I ran across an article in “The Gray Sheet” that caught my attention. The whole concept of 3-D printing fascinates me and the medical device industry is fully embracing this new technology. 3-D printing, employs computer models to build three-dimensional objects by printing layers of material (plastics, polymers, metals, powder and liquids) on top of each other.
Several medical device companies are using 3-D printing to make implantable devices that are customized to specific patients or to improve manufacturing precision and efficiency. With this activity, we could be seeing a new paradigm of personalized implants. The benefits of the 3-D printing process include:
- Constructing devices that meet the specific needs and dimensions of specific patients
- Provides a more cost-effective approach than conventional manufacturing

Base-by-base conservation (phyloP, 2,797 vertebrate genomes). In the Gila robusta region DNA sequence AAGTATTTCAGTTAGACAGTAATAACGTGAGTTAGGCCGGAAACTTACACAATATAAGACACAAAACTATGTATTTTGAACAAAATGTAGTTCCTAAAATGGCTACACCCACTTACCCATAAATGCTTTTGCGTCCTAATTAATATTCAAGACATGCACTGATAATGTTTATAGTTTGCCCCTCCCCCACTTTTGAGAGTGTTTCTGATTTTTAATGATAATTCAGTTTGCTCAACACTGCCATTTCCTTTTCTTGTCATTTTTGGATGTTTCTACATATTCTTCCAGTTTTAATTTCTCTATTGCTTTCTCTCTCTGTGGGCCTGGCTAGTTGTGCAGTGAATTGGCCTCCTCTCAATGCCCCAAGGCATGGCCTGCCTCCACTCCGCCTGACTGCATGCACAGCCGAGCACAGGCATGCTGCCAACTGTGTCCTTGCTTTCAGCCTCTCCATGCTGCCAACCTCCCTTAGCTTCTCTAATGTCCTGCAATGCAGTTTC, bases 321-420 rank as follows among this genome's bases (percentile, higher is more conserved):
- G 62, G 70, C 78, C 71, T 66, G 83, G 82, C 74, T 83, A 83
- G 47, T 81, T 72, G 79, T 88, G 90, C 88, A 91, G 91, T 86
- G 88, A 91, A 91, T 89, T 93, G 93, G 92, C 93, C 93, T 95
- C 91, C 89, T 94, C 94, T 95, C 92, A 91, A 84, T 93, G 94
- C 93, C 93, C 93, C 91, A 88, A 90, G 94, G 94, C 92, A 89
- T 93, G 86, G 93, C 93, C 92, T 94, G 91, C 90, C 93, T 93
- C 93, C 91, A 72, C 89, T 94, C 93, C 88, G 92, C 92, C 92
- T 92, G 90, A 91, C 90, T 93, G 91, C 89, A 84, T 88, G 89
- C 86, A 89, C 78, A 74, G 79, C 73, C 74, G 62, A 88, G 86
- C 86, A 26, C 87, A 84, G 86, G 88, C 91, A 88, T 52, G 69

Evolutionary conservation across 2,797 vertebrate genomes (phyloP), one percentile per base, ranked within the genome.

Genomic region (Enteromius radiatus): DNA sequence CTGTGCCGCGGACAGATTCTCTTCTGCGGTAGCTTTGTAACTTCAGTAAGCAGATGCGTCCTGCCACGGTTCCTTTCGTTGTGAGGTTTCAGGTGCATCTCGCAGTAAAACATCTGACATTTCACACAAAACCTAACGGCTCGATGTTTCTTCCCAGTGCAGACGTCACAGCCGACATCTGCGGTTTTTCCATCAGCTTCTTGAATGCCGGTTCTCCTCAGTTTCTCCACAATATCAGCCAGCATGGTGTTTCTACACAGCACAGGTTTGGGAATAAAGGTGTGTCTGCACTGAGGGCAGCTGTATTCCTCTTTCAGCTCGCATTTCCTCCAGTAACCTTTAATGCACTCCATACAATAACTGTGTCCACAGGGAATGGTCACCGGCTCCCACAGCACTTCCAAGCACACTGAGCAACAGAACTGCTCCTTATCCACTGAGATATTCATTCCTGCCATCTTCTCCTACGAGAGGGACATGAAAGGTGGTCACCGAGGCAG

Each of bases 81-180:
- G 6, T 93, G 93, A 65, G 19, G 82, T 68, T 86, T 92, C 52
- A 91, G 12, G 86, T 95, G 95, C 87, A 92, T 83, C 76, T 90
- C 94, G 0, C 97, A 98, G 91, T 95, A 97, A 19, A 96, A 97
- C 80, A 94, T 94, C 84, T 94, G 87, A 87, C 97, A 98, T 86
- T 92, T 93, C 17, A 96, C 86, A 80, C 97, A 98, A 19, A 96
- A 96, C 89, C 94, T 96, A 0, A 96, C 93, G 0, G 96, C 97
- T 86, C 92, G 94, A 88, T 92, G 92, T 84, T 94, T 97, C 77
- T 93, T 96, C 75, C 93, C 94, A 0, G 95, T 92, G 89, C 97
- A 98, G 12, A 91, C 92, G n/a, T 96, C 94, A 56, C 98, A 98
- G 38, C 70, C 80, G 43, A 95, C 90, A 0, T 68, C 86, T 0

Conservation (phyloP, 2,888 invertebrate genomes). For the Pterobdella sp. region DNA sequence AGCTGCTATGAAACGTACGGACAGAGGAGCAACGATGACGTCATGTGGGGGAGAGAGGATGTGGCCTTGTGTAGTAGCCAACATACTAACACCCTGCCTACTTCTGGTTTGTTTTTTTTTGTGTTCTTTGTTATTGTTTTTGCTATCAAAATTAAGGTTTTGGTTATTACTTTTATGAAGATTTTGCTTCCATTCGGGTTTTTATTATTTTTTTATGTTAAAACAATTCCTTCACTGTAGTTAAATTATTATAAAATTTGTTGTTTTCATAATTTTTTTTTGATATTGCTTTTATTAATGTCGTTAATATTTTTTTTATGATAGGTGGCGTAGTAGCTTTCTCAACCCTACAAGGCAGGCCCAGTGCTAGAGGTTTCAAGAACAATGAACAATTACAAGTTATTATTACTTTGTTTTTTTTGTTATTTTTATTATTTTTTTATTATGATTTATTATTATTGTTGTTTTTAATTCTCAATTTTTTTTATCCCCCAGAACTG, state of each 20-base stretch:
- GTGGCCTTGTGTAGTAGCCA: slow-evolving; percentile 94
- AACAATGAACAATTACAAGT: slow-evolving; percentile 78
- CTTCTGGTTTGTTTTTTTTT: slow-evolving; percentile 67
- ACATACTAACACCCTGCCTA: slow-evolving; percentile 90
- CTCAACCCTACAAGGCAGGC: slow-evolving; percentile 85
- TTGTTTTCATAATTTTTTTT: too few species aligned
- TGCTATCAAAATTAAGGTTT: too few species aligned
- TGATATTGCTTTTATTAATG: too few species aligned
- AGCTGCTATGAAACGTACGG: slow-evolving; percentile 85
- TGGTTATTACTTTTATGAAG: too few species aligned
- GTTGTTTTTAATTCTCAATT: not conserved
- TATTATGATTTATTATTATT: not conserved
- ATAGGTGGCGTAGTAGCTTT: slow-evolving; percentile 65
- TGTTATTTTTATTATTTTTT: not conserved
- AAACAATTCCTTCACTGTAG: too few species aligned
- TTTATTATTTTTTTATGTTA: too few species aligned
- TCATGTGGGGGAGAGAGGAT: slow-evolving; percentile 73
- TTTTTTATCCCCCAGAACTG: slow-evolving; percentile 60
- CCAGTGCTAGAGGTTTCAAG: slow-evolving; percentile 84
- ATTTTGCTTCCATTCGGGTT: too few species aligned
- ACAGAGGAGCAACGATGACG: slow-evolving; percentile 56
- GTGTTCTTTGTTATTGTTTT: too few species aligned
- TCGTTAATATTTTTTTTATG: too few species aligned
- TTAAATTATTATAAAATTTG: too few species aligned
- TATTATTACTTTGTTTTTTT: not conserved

The FDA has publically praised 3-D printing. In its efforts to support personalized medicine, which also includes genomic testing and stem cells. “3-D printing is transforming our concept of personalized medicine and medical interventional opportunities” FDA Commissioner Margaret Hamburg said during an October 29th AdvaMedDx and American Association for Cancer Research meeting on personalized medical held in Washington, D.C.
Beyond a reduction in costs, 3-D printing allows for flexibility in design and manufacturing, which could lead to a reduced time to market. Tissue Regeneration Systems gain 510(k) clearance in August for the first of several planned products – its cranial bone void filler used to repair neurosurgical burr holes. In a recent interview TRS President and CEO Jim Fitzsimons said “To our knowledge, this is the first FDA approval of a coated bioresorbable skeletal reconstruction implant fabricated by means of 3-D printing.”
3-D printing technology is exciting and could represent a new opportunity for the medical device industry. What are your thoughts on the potential impact on the medical device industry? Please share your thoughts below.
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